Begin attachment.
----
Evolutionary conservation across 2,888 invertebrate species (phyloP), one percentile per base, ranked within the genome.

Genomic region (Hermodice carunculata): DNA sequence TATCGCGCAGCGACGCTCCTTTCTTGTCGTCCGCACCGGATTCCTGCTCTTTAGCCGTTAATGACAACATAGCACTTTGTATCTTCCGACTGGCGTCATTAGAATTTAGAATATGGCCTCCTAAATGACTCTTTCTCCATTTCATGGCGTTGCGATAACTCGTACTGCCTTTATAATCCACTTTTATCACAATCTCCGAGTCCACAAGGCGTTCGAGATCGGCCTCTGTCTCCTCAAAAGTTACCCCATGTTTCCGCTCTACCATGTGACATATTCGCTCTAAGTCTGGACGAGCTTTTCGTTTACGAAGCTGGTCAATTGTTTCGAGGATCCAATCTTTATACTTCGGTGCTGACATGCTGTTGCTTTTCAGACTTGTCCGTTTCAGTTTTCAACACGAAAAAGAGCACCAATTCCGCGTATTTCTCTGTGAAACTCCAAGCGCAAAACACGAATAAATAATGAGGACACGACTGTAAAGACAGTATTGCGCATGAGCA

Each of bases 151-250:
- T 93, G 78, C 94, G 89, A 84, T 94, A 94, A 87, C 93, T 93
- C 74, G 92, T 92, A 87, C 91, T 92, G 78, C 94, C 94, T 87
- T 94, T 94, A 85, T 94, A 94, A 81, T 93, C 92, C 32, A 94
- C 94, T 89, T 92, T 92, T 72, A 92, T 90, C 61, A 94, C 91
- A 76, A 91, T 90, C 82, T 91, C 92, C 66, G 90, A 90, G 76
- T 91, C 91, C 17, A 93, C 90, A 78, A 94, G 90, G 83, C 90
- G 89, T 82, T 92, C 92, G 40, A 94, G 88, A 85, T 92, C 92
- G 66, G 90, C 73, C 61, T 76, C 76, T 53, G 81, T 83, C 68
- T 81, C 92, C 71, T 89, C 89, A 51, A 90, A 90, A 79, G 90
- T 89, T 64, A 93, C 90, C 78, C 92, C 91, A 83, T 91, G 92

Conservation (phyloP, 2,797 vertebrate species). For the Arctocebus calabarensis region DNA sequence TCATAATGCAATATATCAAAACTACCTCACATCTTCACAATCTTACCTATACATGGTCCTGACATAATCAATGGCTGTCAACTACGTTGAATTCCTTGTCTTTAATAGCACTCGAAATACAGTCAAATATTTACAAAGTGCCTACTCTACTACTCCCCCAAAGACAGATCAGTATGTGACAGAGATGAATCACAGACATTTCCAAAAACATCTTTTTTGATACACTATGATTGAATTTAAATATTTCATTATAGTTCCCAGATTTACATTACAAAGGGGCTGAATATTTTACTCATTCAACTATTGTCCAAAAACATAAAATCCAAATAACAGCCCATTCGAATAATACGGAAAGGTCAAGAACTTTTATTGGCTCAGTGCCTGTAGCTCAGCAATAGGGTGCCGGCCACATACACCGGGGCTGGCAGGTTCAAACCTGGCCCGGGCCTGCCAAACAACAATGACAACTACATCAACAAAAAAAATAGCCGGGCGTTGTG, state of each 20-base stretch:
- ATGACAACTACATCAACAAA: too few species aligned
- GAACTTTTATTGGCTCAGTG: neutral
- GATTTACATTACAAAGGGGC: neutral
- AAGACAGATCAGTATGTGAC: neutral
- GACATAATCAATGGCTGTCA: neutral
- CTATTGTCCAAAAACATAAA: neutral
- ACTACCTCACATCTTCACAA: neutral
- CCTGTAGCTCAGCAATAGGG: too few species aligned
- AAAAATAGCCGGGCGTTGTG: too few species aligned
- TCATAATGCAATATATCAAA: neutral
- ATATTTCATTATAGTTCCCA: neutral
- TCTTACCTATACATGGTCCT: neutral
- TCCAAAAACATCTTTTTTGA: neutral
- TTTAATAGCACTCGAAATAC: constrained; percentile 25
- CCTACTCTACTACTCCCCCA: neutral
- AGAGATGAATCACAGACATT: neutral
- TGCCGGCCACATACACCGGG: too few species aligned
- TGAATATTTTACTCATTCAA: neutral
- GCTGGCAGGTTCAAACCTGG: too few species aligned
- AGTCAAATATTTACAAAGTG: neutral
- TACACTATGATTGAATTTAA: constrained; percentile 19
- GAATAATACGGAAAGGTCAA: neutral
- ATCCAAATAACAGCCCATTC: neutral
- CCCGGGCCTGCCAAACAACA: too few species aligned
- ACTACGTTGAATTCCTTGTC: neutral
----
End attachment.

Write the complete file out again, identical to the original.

Evolutionary conservation across 2,888 invertebrate species (phyloP), one percentile per base, ranked within the genome.

Genomic region (Hermodice carunculata): DNA sequence TATCGCGCAGCGACGCTCCTTTCTTGTCGTCCGCACCGGATTCCTGCTCTTTAGCCGTTAATGACAACATAGCACTTTGTATCTTCCGACTGGCGTCATTAGAATTTAGAATATGGCCTCCTAAATGACTCTTTCTCCATTTCATGGCGTTGCGATAACTCGTACTGCCTTTATAATCCACTTTTATCACAATCTCCGAGTCCACAAGGCGTTCGAGATCGGCCTCTGTCTCCTCAAAAGTTACCCCATGTTTCCGCTCTACCATGTGACATATTCGCTCTAAGTCTGGACGAGCTTTTCGTTTACGAAGCTGGTCAATTGTTTCGAGGATCCAATCTTTATACTTCGGTGCTGACATGCTGTTGCTTTTCAGACTTGTCCGTTTCAGTTTTCAACACGAAAAAGAGCACCAATTCCGCGTATTTCTCTGTGAAACTCCAAGCGCAAAACACGAATAAATAATGAGGACACGACTGTAAAGACAGTATTGCGCATGAGCA

Each of bases 151-250:
- T 93, G 78, C 94, G 89, A 84, T 94, A 94, A 87, C 93, T 93
- C 74, G 92, T 92, A 87, C 91, T 92, G 78, C 94, C 94, T 87
- T 94, T 94, A 85, T 94, A 94, A 81, T 93, C 92, C 32, A 94
- C 94, T 89, T 92, T 92, T 72, A 92, T 90, C 61, A 94, C 91
- A 76, A 91, T 90, C 82, T 91, C 92, C 66, G 90, A 90, G 76
- T 91, C 91, C 17, A 93, C 90, A 78, A 94, G 90, G 83, C 90
- G 89, T 82, T 92, C 92, G 40, A 94, G 88, A 85, T 92, C 92
- G 66, G 90, C 73, C 61, T 76, C 76, T 53, G 81, T 83, C 68
- T 81, C 92, C 71, T 89, C 89, A 51, A 90, A 90, A 79, G 90
- T 89, T 64, A 93, C 90, C 78, C 92, C 91, A 83, T 91, G 92

Conservation (phyloP, 2,797 vertebrate species). For the Arctocebus calabarensis region DNA sequence TCATAATGCAATATATCAAAACTACCTCACATCTTCACAATCTTACCTATACATGGTCCTGACATAATCAATGGCTGTCAACTACGTTGAATTCCTTGTCTTTAATAGCACTCGAAATACAGTCAAATATTTACAAAGTGCCTACTCTACTACTCCCCCAAAGACAGATCAGTATGTGACAGAGATGAATCACAGACATTTCCAAAAACATCTTTTTTGATACACTATGATTGAATTTAAATATTTCATTATAGTTCCCAGATTTACATTACAAAGGGGCTGAATATTTTACTCATTCAACTATTGTCCAAAAACATAAAATCCAAATAACAGCCCATTCGAATAATACGGAAAGGTCAAGAACTTTTATTGGCTCAGTGCCTGTAGCTCAGCAATAGGGTGCCGGCCACATACACCGGGGCTGGCAGGTTCAAACCTGGCCCGGGCCTGCCAAACAACAATGACAACTACATCAACAAAAAAAATAGCCGGGCGTTGTG, state of each 20-base stretch:
- ATGACAACTACATCAACAAA: too few species aligned
- GAACTTTTATTGGCTCAGTG: neutral
- GATTTACATTACAAAGGGGC: neutral
- AAGACAGATCAGTATGTGAC: neutral
- GACATAATCAATGGCTGTCA: neutral
- CTATTGTCCAAAAACATAAA: neutral
- ACTACCTCACATCTTCACAA: neutral
- CCTGTAGCTCAGCAATAGGG: too few species aligned
- AAAAATAGCCGGGCGTTGTG: too few species aligned
- TCATAATGCAATATATCAAA: neutral
- ATATTTCATTATAGTTCCCA: neutral
- TCTTACCTATACATGGTCCT: neutral
- TCCAAAAACATCTTTTTTGA: neutral
- TTTAATAGCACTCGAAATAC: constrained; percentile 25
- CCTACTCTACTACTCCCCCA: neutral
- AGAGATGAATCACAGACATT: neutral
- TGCCGGCCACATACACCGGG: too few species aligned
- TGAATATTTTACTCATTCAA: neutral
- GCTGGCAGGTTCAAACCTGG: too few species aligned
- AGTCAAATATTTACAAAGTG: neutral
- TACACTATGATTGAATTTAA: constrained; percentile 19
- GAATAATACGGAAAGGTCAA: neutral
- ATCCAAATAACAGCCCATTC: neutral
- CCCGGGCCTGCCAAACAACA: too few species aligned
- ACTACGTTGAATTCCTTGTC: neutral